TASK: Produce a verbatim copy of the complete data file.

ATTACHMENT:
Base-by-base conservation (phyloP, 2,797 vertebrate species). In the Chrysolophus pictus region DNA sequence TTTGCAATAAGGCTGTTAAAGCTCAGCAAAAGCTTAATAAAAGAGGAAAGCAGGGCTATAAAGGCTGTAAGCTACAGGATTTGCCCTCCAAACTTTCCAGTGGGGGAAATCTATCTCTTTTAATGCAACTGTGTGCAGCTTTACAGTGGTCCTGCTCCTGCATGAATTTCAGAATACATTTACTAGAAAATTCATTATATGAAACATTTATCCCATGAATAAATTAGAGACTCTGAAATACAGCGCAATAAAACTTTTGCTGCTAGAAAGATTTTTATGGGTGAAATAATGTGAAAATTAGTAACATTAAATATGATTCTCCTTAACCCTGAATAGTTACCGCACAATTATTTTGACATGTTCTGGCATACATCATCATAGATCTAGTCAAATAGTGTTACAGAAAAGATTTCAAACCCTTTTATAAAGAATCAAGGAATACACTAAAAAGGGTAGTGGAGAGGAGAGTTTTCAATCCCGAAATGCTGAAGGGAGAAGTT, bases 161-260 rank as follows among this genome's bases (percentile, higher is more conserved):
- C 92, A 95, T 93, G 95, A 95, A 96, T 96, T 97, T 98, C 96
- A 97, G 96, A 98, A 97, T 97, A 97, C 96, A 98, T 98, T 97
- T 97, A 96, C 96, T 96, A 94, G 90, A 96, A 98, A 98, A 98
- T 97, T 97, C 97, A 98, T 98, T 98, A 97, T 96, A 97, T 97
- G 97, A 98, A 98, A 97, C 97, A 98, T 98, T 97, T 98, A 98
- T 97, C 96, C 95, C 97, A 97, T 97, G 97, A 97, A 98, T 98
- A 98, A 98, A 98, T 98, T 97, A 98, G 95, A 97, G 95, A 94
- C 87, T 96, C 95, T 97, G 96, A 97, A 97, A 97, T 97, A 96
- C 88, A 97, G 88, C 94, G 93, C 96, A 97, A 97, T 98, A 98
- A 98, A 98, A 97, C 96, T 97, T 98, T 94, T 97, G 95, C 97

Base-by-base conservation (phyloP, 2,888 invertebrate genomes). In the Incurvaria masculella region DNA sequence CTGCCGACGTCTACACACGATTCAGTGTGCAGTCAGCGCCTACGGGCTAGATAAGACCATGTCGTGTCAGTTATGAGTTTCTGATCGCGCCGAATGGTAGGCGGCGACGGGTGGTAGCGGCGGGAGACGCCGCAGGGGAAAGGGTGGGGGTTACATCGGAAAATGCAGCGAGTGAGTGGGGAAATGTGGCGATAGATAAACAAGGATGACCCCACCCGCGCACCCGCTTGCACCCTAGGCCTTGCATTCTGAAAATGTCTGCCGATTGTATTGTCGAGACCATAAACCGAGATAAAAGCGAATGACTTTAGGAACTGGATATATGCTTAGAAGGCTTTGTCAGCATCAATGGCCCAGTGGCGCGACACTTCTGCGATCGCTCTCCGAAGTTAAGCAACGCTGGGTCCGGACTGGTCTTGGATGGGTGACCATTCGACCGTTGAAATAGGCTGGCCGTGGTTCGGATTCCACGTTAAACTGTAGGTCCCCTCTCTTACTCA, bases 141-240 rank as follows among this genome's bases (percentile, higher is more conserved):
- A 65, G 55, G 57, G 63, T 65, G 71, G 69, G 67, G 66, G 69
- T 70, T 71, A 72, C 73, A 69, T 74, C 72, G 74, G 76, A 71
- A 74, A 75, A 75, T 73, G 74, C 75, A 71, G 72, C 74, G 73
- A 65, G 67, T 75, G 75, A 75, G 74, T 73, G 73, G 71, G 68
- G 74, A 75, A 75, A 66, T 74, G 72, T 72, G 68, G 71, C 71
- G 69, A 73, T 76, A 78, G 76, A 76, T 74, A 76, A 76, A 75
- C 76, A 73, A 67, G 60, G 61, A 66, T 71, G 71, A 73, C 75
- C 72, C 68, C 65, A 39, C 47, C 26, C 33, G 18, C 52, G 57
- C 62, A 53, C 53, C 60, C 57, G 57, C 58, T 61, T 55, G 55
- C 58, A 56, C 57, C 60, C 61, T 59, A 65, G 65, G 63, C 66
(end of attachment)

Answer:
Base-by-base conservation (phyloP, 2,797 vertebrate species). In the Chrysolophus pictus region DNA sequence TTTGCAATAAGGCTGTTAAAGCTCAGCAAAAGCTTAATAAAAGAGGAAAGCAGGGCTATAAAGGCTGTAAGCTACAGGATTTGCCCTCCAAACTTTCCAGTGGGGGAAATCTATCTCTTTTAATGCAACTGTGTGCAGCTTTACAGTGGTCCTGCTCCTGCATGAATTTCAGAATACATTTACTAGAAAATTCATTATATGAAACATTTATCCCATGAATAAATTAGAGACTCTGAAATACAGCGCAATAAAACTTTTGCTGCTAGAAAGATTTTTATGGGTGAAATAATGTGAAAATTAGTAACATTAAATATGATTCTCCTTAACCCTGAATAGTTACCGCACAATTATTTTGACATGTTCTGGCATACATCATCATAGATCTAGTCAAATAGTGTTACAGAAAAGATTTCAAACCCTTTTATAAAGAATCAAGGAATACACTAAAAAGGGTAGTGGAGAGGAGAGTTTTCAATCCCGAAATGCTGAAGGGAGAAGTT, bases 161-260 rank as follows among this genome's bases (percentile, higher is more conserved):
- C 92, A 95, T 93, G 95, A 95, A 96, T 96, T 97, T 98, C 96
- A 97, G 96, A 98, A 97, T 97, A 97, C 96, A 98, T 98, T 97
- T 97, A 96, C 96, T 96, A 94, G 90, A 96, A 98, A 98, A 98
- T 97, T 97, C 97, A 98, T 98, T 98, A 97, T 96, A 97, T 97
- G 97, A 98, A 98, A 97, C 97, A 98, T 98, T 97, T 98, A 98
- T 97, C 96, C 95, C 97, A 97, T 97, G 97, A 97, A 98, T 98
- A 98, A 98, A 98, T 98, T 97, A 98, G 95, A 97, G 95, A 94
- C 87, T 96, C 95, T 97, G 96, A 97, A 97, A 97, T 97, A 96
- C 88, A 97, G 88, C 94, G 93, C 96, A 97, A 97, T 98, A 98
- A 98, A 98, A 97, C 96, T 97, T 98, T 94, T 97, G 95, C 97

Base-by-base conservation (phyloP, 2,888 invertebrate genomes). In the Incurvaria masculella region DNA sequence CTGCCGACGTCTACACACGATTCAGTGTGCAGTCAGCGCCTACGGGCTAGATAAGACCATGTCGTGTCAGTTATGAGTTTCTGATCGCGCCGAATGGTAGGCGGCGACGGGTGGTAGCGGCGGGAGACGCCGCAGGGGAAAGGGTGGGGGTTACATCGGAAAATGCAGCGAGTGAGTGGGGAAATGTGGCGATAGATAAACAAGGATGACCCCACCCGCGCACCCGCTTGCACCCTAGGCCTTGCATTCTGAAAATGTCTGCCGATTGTATTGTCGAGACCATAAACCGAGATAAAAGCGAATGACTTTAGGAACTGGATATATGCTTAGAAGGCTTTGTCAGCATCAATGGCCCAGTGGCGCGACACTTCTGCGATCGCTCTCCGAAGTTAAGCAACGCTGGGTCCGGACTGGTCTTGGATGGGTGACCATTCGACCGTTGAAATAGGCTGGCCGTGGTTCGGATTCCACGTTAAACTGTAGGTCCCCTCTCTTACTCA, bases 141-240 rank as follows among this genome's bases (percentile, higher is more conserved):
- A 65, G 55, G 57, G 63, T 65, G 71, G 69, G 67, G 66, G 69
- T 70, T 71, A 72, C 73, A 69, T 74, C 72, G 74, G 76, A 71
- A 74, A 75, A 75, T 73, G 74, C 75, A 71, G 72, C 74, G 73
- A 65, G 67, T 75, G 75, A 75, G 74, T 73, G 73, G 71, G 68
- G 74, A 75, A 75, A 66, T 74, G 72, T 72, G 68, G 71, C 71
- G 69, A 73, T 76, A 78, G 76, A 76, T 74, A 76, A 76, A 75
- C 76, A 73, A 67, G 60, G 61, A 66, T 71, G 71, A 73, C 75
- C 72, C 68, C 65, A 39, C 47, C 26, C 33, G 18, C 52, G 57
- C 62, A 53, C 53, C 60, C 57, G 57, C 58, T 61, T 55, G 55
- C 58, A 56, C 57, C 60, C 61, T 59, A 65, G 65, G 63, C 66